Above: Part of the sprawling refugee settlement in Dadaab, Kenya.
By Frank Schott, NetHope Managing Director, New Program Development
A few weeks ago on a beautiful Sunday afternoon, I took a short Lyft ride downtown to catch the Seattle Mariners. My Lyft driver, Mohamed, was super talkative and we soon became involved in conversation. Little did I know at the beginning of that 12-minute drive that I would discover the intersection of his life with our work at NetHope.
In a short time, I learned that he was from Dadaab settlement in eastern Kenya, about an hour-and-a-half drive from Somalia. Dadaab is a sparsely populated area. Or should I say was. When refugees started flooding Dadaab to escape intense famine, drought, and armed conflict in East Africa, no one could have imagined just how massive the refugee center would grow. Hundreds of thousands fled to Dadaab, making the UNHCR-run refugee settlement the fourth largest population center in Kenya as of May, 2015. Today, the camp complex hosts three generations of refugees.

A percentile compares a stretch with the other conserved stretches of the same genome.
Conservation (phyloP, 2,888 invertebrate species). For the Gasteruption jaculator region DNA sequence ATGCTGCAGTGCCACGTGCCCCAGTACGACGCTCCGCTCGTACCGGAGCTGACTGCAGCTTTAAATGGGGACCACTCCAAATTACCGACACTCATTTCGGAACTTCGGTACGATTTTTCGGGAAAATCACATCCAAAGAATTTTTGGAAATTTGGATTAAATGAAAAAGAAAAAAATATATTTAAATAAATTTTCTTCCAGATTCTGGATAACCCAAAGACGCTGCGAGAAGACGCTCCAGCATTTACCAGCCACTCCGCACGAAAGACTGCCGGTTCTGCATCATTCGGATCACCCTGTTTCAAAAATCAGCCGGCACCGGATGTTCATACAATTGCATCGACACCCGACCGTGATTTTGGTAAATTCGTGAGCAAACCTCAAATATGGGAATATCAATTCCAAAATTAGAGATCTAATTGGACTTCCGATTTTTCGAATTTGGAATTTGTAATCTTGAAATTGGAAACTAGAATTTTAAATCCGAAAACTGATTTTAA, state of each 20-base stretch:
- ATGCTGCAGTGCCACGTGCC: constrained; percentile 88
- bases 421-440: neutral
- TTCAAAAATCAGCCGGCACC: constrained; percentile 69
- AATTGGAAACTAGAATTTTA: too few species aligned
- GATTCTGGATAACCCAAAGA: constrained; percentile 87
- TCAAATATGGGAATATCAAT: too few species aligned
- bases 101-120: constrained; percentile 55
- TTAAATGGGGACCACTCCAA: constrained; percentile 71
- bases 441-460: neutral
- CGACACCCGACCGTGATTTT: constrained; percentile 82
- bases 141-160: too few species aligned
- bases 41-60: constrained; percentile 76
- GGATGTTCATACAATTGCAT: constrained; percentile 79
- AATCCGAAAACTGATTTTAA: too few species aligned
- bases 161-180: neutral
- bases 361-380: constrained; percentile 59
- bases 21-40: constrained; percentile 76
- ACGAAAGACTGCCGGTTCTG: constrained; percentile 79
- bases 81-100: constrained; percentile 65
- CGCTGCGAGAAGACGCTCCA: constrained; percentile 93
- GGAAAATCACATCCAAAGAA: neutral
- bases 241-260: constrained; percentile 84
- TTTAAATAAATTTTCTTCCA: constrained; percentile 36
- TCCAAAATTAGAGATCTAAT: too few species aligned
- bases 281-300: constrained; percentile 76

When I told Mohamed that I have been to Dadaab four or five times, his eyes lit up. With a HUGE smile he asked, “You KNOW Dadaab?”
I told him that our organization, NetHope, set up the first internet for refugees in Dadaab. He said that he recalled that day when that connectivity became available (he was there at that time). After several years and a course that eventually led him here to Seattle, today he is able to communicate daily with his family and friends that are still in Dadaab. He said he sends money back so they can have more time on the internet together.
So many NetHope staff made this possible but special thanks to our partners at Cisco, USAID, Microsoft, Inveneo, and Safaricom whose tech experience, generosity, support, and collaboration were able to make that connectivity a reality.
It is very satisfying to know that this is a self-sustaining piece of our development work. It clearly demonstrates that connectivity is a lifeline for refugees and a power line for responding organizations. Since Dadaab, we have been connecting people like Mohamed to Wi-Fi in Greece, Uganda, and now Colombia. But this satisfaction is made even more palpable when a direct experience, like talking with Mohamed, brings to life the real effect NetHope’s work has. Because of it, NetHope and our consortium of NGO members and tech partners, can connect Mohamed—and millions more like him—to those they love a world away.